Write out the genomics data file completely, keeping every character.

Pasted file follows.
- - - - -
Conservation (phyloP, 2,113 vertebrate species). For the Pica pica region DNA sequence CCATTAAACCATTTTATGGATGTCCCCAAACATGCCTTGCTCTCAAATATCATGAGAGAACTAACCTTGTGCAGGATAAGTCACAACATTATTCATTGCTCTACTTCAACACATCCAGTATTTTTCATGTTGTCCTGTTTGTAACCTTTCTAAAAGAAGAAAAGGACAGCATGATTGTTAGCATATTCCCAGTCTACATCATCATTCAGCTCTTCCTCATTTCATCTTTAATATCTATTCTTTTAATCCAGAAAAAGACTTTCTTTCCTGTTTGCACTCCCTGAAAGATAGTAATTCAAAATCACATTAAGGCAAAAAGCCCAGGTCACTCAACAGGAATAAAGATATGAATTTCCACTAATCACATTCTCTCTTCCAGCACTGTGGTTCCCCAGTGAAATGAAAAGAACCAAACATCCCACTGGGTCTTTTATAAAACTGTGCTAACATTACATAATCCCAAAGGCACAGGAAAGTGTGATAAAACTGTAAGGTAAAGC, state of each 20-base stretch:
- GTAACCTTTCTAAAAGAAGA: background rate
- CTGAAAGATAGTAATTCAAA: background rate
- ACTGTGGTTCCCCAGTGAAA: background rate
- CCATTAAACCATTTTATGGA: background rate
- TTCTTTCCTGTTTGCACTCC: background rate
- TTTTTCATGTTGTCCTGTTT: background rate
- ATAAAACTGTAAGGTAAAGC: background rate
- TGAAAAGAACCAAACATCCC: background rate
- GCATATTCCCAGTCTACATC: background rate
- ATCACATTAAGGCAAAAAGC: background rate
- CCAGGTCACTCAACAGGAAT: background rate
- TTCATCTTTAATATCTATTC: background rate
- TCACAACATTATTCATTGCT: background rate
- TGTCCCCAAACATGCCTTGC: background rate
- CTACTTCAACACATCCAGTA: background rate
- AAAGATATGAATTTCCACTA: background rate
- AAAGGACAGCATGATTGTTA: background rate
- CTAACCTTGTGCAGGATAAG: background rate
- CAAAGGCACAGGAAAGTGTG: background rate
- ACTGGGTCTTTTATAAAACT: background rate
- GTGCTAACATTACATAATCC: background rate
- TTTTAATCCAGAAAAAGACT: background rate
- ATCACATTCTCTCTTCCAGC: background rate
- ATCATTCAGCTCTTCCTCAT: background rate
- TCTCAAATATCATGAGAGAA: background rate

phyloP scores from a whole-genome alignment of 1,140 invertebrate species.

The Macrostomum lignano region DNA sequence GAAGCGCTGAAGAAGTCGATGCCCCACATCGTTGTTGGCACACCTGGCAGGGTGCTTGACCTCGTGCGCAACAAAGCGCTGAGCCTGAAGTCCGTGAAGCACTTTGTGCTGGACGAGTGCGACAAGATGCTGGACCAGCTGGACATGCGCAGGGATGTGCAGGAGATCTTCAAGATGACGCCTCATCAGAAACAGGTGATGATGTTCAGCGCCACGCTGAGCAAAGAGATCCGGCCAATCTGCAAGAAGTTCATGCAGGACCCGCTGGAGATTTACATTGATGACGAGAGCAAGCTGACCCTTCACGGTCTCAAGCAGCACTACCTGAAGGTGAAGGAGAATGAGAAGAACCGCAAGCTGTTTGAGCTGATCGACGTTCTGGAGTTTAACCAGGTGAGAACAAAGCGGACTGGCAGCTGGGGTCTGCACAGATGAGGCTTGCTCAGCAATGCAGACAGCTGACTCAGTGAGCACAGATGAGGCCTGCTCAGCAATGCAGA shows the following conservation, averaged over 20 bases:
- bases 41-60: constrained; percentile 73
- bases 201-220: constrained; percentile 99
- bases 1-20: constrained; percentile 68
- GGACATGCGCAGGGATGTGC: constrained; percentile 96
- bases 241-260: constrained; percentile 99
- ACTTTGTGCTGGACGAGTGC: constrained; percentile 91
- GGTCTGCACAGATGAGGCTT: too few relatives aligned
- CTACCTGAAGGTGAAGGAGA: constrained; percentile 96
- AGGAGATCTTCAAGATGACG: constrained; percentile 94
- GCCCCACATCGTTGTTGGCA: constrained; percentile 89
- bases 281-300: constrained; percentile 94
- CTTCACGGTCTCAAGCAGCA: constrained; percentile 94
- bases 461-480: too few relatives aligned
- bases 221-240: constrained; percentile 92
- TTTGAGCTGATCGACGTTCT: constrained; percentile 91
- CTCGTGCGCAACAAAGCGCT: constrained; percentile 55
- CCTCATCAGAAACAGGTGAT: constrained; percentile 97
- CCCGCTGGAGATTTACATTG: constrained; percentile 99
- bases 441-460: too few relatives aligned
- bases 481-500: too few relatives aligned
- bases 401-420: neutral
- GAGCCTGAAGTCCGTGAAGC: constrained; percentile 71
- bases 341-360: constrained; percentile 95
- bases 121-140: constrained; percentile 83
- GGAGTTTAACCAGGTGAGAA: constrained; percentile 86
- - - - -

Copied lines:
Conservation (phyloP, 2,113 vertebrate species). For the Pica pica region DNA sequence CCATTAAACCATTTTATGGATGTCCCCAAACATGCCTTGCTCTCAAATATCATGAGAGAACTAACCTTGTGCAGGATAAGTCACAACATTATTCATTGCTCTACTTCAACACATCCAGTATTTTTCATGTTGTCCTGTTTGTAACCTTTCTAAAAGAAGAAAAGGACAGCATGATTGTTAGCATATTCCCAGTCTACATCATCATTCAGCTCTTCCTCATTTCATCTTTAATATCTATTCTTTTAATCCAGAAAAAGACTTTCTTTCCTGTTTGCACTCCCTGAAAGATAGTAATTCAAAATCACATTAAGGCAAAAAGCCCAGGTCACTCAACAGGAATAAAGATATGAATTTCCACTAATCACATTCTCTCTTCCAGCACTGTGGTTCCCCAGTGAAATGAAAAGAACCAAACATCCCACTGGGTCTTTTATAAAACTGTGCTAACATTACATAATCCCAAAGGCACAGGAAAGTGTGATAAAACTGTAAGGTAAAGC, state of each 20-base stretch:
- GTAACCTTTCTAAAAGAAGA: background rate
- CTGAAAGATAGTAATTCAAA: background rate
- ACTGTGGTTCCCCAGTGAAA: background rate
- CCATTAAACCATTTTATGGA: background rate
- TTCTTTCCTGTTTGCACTCC: background rate
- TTTTTCATGTTGTCCTGTTT: background rate
- ATAAAACTGTAAGGTAAAGC: background rate
- TGAAAAGAACCAAACATCCC: background rate
- GCATATTCCCAGTCTACATC: background rate
- ATCACATTAAGGCAAAAAGC: background rate
- CCAGGTCACTCAACAGGAAT: background rate
- TTCATCTTTAATATCTATTC: background rate
- TCACAACATTATTCATTGCT: background rate
- TGTCCCCAAACATGCCTTGC: background rate
- CTACTTCAACACATCCAGTA: background rate
- AAAGATATGAATTTCCACTA: background rate
- AAAGGACAGCATGATTGTTA: background rate
- CTAACCTTGTGCAGGATAAG: background rate
- CAAAGGCACAGGAAAGTGTG: background rate
- ACTGGGTCTTTTATAAAACT: background rate
- GTGCTAACATTACATAATCC: background rate
- TTTTAATCCAGAAAAAGACT: background rate
- ATCACATTCTCTCTTCCAGC: background rate
- ATCATTCAGCTCTTCCTCAT: background rate
- TCTCAAATATCATGAGAGAA: background rate

phyloP scores from a whole-genome alignment of 1,140 invertebrate species.

The Macrostomum lignano region DNA sequence GAAGCGCTGAAGAAGTCGATGCCCCACATCGTTGTTGGCACACCTGGCAGGGTGCTTGACCTCGTGCGCAACAAAGCGCTGAGCCTGAAGTCCGTGAAGCACTTTGTGCTGGACGAGTGCGACAAGATGCTGGACCAGCTGGACATGCGCAGGGATGTGCAGGAGATCTTCAAGATGACGCCTCATCAGAAACAGGTGATGATGTTCAGCGCCACGCTGAGCAAAGAGATCCGGCCAATCTGCAAGAAGTTCATGCAGGACCCGCTGGAGATTTACATTGATGACGAGAGCAAGCTGACCCTTCACGGTCTCAAGCAGCACTACCTGAAGGTGAAGGAGAATGAGAAGAACCGCAAGCTGTTTGAGCTGATCGACGTTCTGGAGTTTAACCAGGTGAGAACAAAGCGGACTGGCAGCTGGGGTCTGCACAGATGAGGCTTGCTCAGCAATGCAGACAGCTGACTCAGTGAGCACAGATGAGGCCTGCTCAGCAATGCAGA shows the following conservation, averaged over 20 bases:
- bases 41-60: constrained; percentile 73
- bases 201-220: constrained; percentile 99
- bases 1-20: constrained; percentile 68
- GGACATGCGCAGGGATGTGC: constrained; percentile 96
- bases 241-260: constrained; percentile 99
- ACTTTGTGCTGGACGAGTGC: constrained; percentile 91
- GGTCTGCACAGATGAGGCTT: too few relatives aligned
- CTACCTGAAGGTGAAGGAGA: constrained; percentile 96
- AGGAGATCTTCAAGATGACG: constrained; percentile 94
- GCCCCACATCGTTGTTGGCA: constrained; percentile 89
- bases 281-300: constrained; percentile 94
- CTTCACGGTCTCAAGCAGCA: constrained; percentile 94
- bases 461-480: too few relatives aligned
- bases 221-240: constrained; percentile 92
- TTTGAGCTGATCGACGTTCT: constrained; percentile 91
- CTCGTGCGCAACAAAGCGCT: constrained; percentile 55
- CCTCATCAGAAACAGGTGAT: constrained; percentile 97
- CCCGCTGGAGATTTACATTG: constrained; percentile 99
- bases 441-460: too few relatives aligned
- bases 481-500: too few relatives aligned
- bases 401-420: neutral
- GAGCCTGAAGTCCGTGAAGC: constrained; percentile 71
- bases 341-360: constrained; percentile 95
- bases 121-140: constrained; percentile 83
- GGAGTTTAACCAGGTGAGAA: constrained; percentile 86